Right now, due to such irresponsibility of the companies associated with the spill, thousands of species of animals and plants are being affected and diminished and the diversity of these species in the Gulf of Mexico is decreased. Before any more harm is caused to these animals due to the oil being in their natural habitat, either the oil should be filtered out or certain measures should be taken to remove as many animals as possible since removing all the animals would be an unrealistic goal. Although both options would cost the government and companies a lot, it would be cruel and morally unethical leave these organisms to suffer.

As a community, individuals could and should play a part to relieve the organisms affected. People could send money to agencies that are working to restore the affected locations near the Gulf or go there directly and help in the treatment of animals. Volunteering in animal shelters or at the veterinarian's office would significantly help. People living in that area are also being affected due to this incident. For instance, water wells that provide fresh water to the community could be contaminated due to the oil spreading into lakes and rivers. In order to fix or at least prevent people from being sick, the sanitation departments in that area should be provided with incentives and funds to regulate and check the water for contamination and toxicity at a regular basis.

Future Impact of the Oil Spill

Even after 21 years of the Exxon Valdez Spill in 1989, there is still an estimate of 21,000 gallons of oil that remains in Alaska's Prince William Sound (Donovan). Species of organisms that live near the area nest and reproduce in that area and the pollution might cause generations of species to be lost (Donovan). If 21 years was not enough to restore the areas that were in distress and damaged due to the oil spill and the animals were still not able to recover and live as they had used to in those areas, then it could be said that the damages caused by the Deepwater Horizon Oil Spill will also take a long time to heal being the worst oil spill crisis in American comparing the 4.9 million barrels of oil lost in the Deepwater Horizon Spill vs. the 261,904 barrels of oil lost in the Exxon Valdez Oil Spill (Cutler).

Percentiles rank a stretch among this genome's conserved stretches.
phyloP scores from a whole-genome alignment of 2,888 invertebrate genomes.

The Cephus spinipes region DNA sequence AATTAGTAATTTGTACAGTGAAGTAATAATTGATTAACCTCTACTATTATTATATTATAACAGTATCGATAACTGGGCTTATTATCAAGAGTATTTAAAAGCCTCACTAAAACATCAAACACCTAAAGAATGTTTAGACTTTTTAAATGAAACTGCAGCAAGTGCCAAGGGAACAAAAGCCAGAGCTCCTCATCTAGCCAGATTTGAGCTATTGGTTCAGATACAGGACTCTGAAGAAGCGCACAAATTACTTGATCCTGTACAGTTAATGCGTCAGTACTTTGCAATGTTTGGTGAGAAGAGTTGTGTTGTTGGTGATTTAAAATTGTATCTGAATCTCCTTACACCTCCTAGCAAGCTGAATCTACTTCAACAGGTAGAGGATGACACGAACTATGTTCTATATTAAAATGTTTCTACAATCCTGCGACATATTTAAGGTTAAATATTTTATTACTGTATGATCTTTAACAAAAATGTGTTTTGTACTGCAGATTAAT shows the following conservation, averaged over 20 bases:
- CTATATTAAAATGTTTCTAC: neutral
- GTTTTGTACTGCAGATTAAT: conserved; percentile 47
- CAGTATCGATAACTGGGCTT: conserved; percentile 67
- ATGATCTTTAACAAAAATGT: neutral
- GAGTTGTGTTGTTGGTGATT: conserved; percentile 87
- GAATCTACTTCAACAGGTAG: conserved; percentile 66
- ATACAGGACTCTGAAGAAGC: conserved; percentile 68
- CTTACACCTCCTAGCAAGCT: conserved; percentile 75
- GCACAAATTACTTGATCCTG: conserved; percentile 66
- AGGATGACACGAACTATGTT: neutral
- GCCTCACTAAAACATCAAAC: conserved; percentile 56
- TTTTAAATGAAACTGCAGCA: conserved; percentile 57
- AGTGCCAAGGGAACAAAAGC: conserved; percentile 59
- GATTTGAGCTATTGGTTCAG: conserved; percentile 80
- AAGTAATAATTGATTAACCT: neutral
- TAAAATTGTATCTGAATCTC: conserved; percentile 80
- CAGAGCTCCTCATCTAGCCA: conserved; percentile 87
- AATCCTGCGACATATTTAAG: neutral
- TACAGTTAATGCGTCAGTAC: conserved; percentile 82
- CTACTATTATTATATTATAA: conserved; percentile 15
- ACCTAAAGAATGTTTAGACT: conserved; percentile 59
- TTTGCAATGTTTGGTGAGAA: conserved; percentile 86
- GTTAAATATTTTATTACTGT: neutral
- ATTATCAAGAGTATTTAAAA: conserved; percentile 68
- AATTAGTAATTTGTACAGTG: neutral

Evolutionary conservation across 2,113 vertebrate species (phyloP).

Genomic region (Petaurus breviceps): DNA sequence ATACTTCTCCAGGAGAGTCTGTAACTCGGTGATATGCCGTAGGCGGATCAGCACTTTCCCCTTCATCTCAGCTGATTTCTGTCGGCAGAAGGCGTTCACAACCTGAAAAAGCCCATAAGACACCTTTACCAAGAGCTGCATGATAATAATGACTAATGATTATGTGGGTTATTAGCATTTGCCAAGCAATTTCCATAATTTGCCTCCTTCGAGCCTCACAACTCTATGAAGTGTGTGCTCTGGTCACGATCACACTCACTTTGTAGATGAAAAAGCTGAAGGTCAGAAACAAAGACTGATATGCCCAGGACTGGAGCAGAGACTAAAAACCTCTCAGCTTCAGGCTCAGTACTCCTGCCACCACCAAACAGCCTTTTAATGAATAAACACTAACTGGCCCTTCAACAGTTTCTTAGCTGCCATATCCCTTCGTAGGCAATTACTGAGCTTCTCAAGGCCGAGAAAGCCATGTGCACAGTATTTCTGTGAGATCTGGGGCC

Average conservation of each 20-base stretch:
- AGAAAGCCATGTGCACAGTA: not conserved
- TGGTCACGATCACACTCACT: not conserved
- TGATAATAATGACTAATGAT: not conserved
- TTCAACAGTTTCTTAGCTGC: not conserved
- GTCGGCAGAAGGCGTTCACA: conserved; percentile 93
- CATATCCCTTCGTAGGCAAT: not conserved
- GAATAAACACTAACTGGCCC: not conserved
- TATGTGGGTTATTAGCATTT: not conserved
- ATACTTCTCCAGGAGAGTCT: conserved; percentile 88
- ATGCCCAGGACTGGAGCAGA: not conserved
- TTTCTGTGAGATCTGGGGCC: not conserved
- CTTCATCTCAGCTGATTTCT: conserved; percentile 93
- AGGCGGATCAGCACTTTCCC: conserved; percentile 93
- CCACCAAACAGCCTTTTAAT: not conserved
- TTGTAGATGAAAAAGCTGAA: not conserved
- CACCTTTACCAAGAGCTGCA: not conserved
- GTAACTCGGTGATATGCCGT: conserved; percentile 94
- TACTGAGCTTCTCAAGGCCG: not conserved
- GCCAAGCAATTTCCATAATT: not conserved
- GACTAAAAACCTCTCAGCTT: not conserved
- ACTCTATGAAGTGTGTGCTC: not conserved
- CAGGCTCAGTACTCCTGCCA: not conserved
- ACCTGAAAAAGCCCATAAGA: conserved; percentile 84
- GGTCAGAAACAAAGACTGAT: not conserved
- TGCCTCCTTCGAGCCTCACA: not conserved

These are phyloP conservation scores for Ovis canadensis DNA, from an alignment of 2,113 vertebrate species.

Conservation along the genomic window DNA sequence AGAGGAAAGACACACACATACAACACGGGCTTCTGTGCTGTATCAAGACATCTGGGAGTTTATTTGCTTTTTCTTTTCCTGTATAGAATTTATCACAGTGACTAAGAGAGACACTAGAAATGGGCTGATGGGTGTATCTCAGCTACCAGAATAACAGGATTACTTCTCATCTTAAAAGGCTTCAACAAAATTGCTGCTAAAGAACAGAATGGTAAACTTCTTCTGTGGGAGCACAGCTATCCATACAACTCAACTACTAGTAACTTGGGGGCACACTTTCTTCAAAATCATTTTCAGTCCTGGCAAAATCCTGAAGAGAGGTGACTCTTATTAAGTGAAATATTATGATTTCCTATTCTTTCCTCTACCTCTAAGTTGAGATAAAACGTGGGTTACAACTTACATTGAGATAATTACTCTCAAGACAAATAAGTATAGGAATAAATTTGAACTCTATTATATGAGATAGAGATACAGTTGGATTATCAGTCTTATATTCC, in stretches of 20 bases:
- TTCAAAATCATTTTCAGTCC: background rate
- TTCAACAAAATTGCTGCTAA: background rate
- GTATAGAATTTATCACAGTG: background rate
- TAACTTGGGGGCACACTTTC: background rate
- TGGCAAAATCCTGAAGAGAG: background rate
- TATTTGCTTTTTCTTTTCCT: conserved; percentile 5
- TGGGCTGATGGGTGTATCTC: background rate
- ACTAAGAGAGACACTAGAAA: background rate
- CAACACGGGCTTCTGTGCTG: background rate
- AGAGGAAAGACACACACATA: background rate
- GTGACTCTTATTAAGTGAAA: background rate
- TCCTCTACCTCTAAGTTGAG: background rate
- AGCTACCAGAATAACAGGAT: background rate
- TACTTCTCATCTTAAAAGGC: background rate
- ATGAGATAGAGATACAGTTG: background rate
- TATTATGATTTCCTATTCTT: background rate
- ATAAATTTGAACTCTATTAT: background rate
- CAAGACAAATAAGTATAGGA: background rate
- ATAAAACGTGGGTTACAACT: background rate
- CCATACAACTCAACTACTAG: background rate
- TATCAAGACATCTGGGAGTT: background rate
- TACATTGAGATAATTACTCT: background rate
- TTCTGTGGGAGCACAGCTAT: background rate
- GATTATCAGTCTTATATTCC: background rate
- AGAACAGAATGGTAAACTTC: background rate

There are many long term effects of this spill. Due to the use of dispersants in the water (Donovan) in order to get rid of the oil, the ocean is being further contaminated by harmful chemicals, which would cause even more species to die. Along with that, the health of the people is also at risk because the heavy vapors that result from the oil are volatile and if inhaled, could cause cancer (Donovan). It could also affect pregnant women leading to mutations, which would further affect the gene pool and the number of offspring being born. People with respiratory diseases are at risk (Donovan). In addition to health problems, this oil spill is affecting the economy. The Gulf of Mexico provides approximately 1/3 of the shrimp, oysters, crab, and craw fish in America and with them dying due to oil ingestion; it would be harmful for humans to consume them also, which in turn causes a decline in the industry. Many species also spawn in the Gulf during this season, for instance the Bluefin Tuna stocks (Donovan). Since there is so much contamination in the waters, spawning and reproductive behavior is greatly affected. In my opinion, over time, everything will be back to normal. However, our communities and the government can play a role to speed up the process. Overall, it could be said that even 20 years would not be sufficient for recovering the damages done by this oil spill.